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A Tale of Two Cities: Global Change, Local Feeling and by Karen Evans, Penny Fraser, Ian Taylor

By Karen Evans, Penny Fraser, Ian Taylor

A story of 2 towns is a examine of 2 significant towns, Manchester and Sheffield. Drawing at the paintings of significant theorists, the authors discover the typical existence, making contributions to our realizing of the defining actions of lifestyles.

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Additional resources for A Tale of Two Cities: Global Change, Local Feeling and Everyday Life in Manchester and Sheffield

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In Britain, Rochdale is far from being post-industrial and servicedominated. (Lash and Urry 1994:212) A considerable amount of research was undertaken in Britain during the 1980s on the essentially uneven fate and experience of different localities with respect to ‘de-industrialisation’ and the shift to ‘postFordist arrangements of production’. It is probably fair to say that the logic of enquiry in these studies, deriving from a realist political economy tradition, rather than from the perspective of a cultural sociology of place, has not so far generated an account of this unevenness in terms of what we are calling a ‘local structure of feeling’.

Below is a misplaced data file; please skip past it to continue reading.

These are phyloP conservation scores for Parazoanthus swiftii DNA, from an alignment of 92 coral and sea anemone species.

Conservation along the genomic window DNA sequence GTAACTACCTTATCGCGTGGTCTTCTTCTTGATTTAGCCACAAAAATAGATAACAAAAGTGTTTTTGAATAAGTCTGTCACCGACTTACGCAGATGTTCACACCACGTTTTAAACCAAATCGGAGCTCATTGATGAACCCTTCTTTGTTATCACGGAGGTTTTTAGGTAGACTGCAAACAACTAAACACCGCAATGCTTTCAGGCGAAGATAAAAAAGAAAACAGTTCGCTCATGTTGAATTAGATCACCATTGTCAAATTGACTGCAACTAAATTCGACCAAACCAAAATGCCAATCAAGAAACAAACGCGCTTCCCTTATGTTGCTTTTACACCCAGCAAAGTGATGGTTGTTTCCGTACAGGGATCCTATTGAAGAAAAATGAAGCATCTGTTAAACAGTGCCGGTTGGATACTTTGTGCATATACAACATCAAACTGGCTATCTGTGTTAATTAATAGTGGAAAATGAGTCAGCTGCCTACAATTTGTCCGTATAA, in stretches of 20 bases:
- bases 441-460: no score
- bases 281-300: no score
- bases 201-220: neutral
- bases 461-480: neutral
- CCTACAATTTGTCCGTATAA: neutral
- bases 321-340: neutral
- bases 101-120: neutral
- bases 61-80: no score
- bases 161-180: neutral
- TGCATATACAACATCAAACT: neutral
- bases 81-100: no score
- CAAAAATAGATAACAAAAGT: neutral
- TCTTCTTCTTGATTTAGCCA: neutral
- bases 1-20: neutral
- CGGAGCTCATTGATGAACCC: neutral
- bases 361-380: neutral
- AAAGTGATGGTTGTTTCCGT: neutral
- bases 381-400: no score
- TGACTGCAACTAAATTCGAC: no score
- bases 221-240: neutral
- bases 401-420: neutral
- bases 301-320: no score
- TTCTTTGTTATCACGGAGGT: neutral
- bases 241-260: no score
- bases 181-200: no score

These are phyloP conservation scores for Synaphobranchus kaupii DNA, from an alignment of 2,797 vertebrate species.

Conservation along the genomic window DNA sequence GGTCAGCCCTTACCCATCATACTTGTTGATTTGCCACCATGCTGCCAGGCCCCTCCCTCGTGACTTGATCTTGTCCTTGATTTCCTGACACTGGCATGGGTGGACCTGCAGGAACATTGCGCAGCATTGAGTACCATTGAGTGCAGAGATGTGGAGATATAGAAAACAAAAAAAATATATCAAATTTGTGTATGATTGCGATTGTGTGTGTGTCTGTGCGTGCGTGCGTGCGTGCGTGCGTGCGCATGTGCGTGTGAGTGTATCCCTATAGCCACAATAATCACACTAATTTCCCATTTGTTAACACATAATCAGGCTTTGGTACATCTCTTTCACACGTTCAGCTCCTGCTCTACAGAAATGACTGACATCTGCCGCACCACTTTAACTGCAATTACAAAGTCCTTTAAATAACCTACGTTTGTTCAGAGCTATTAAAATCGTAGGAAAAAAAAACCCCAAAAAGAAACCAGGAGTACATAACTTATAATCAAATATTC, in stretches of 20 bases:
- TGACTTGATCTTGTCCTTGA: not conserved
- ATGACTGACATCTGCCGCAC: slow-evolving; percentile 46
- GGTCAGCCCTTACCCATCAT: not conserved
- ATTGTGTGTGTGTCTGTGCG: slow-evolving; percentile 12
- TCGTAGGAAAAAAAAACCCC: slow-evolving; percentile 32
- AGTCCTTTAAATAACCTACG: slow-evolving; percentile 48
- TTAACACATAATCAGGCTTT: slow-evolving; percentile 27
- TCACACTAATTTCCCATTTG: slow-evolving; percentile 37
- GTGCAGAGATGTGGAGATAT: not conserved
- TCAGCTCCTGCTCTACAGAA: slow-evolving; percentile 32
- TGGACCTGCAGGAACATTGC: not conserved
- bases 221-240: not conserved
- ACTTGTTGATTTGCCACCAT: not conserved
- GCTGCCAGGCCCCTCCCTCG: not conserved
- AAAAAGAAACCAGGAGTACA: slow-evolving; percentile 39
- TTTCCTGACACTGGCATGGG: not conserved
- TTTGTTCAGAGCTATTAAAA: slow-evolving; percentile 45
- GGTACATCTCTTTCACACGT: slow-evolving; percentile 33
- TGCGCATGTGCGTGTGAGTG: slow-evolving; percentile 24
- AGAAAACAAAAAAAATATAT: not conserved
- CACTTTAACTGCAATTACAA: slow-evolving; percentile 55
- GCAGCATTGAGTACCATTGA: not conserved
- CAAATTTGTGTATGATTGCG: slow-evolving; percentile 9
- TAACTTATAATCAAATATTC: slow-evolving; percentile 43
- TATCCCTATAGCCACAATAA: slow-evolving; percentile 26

There is some—highly mediated—sense of provision and action in local shopping malls, cinemas and sports. Indeed, in another sense, ‘locality’ intrudes even into prime-time television ‘entertainment’ programming and comedies on national networks—the troubled condition of the ‘rust-belt’ Northern states being one of several powerful themes, played for humour but in deadly earnest, on Roseanne. The relationship between national and local television (terrestrial and satellite), local newspapers and radio would be a separate research project from that which we conducted in Manchester and Sheffield.

He has also pointed to the continuing importance of dialect, accent, local superstitions and folk tales, and notorious local personalities in conferring a sense of local identity (Joyce 1991). There is no doubt that the advance of ‘mass media’ and global economic competition has undermined the processes through which a strong and immediate sense of local identification is adopted by individuals, but it would be a very sweeping generalisation that denied the continuing desire for such a local identity (for example, in local history groups, amongst fans of football clubs or amongst various different kinds of craft group and other hobbyists.

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